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Open AccessArticle

BU-Net: Brain Tumor Segmentation Using Modified U-Net Architecture

by 1,2,†, 1,†, 3,* and 1,4,*
Department of Electronics and Information Engineering, Jeonbuk National University, Jeonju 54896, Korea
Department of Avionics Engineering, Air University, Islamabad 44000, Pakistan
Department of New & Renewable Energy, VISION College of Jeonju, Jeonju 55069, Korea
Advanced Electronics and Information Research Center, Jeonbuk National University, Jeonju 54896, Korea
Authors to whom correspondence should be addressed.
These authors contributed equally to this work.
Electronics 2020, 9(12), 2203;
Received: 21 November 2020 / Revised: 17 December 2020 / Accepted: 17 December 2020 / Published: 21 December 2020
(This article belongs to the Special Issue Recent Advances in Representation Learning)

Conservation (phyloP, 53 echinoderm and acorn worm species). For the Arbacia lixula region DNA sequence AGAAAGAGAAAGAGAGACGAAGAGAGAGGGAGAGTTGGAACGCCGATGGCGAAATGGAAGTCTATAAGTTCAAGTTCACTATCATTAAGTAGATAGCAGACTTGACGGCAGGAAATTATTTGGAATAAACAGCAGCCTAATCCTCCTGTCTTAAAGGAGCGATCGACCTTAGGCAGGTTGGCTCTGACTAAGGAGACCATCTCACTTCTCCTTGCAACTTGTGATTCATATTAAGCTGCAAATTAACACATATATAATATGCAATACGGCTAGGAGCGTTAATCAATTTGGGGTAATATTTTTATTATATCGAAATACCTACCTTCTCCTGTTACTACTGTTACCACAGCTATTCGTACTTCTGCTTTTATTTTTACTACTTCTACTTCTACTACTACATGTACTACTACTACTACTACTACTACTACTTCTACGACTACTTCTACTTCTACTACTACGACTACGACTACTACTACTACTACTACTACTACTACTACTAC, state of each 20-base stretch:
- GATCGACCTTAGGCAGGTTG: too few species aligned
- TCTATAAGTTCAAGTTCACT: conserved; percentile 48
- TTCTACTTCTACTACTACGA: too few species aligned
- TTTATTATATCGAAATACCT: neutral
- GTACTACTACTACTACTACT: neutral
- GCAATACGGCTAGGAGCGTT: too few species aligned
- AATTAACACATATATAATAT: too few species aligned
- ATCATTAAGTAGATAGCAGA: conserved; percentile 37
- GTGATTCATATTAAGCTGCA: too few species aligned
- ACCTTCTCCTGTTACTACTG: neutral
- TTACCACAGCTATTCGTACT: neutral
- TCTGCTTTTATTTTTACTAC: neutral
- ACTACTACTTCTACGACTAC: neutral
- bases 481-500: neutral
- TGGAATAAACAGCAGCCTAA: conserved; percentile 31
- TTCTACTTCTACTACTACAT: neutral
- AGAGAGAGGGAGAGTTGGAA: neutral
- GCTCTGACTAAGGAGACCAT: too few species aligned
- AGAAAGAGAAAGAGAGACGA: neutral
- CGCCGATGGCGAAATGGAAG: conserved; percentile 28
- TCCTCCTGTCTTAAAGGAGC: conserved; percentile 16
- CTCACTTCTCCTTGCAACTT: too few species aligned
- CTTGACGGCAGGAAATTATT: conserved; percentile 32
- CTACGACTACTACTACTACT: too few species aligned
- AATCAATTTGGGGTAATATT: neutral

The semantic segmentation of a brain tumor is of paramount importance for its treatment and prevention. Recently, researches have proposed various neural network-based architectures to improve the performance of segmentation of brain tumor sub-regions. Brain tumor segmentation, being a challenging area of research, requires improvement in its performance. This paper proposes a 2D image segmentation method, BU-Net, to contribute to brain tumor segmentation research. Residual extended skip (RES) and wide context (WC) are used along with the customized loss function in the baseline U-Net architecture. The modifications contribute by finding more diverse features, by increasing the valid receptive field. The contextual information is extracted with the aggregating features to get better segmentation performance. The proposed BU-Net was evaluated on the high-grade glioma (HGG) datasets of the BraTS2017 Challenge—the test datasets of the BraTS 2017 and 2018 Challenge datasets. Three major labels to segmented were tumor core (TC), whole tumor (WT), and enhancing core (EC). To compare the performance quantitatively, the dice score was utilized. The proposed BU-Net outperformed the existing state-of-the-art techniques. The high performing BU-Net can have a great contribution to researchers from the field of bioinformatics and medicine.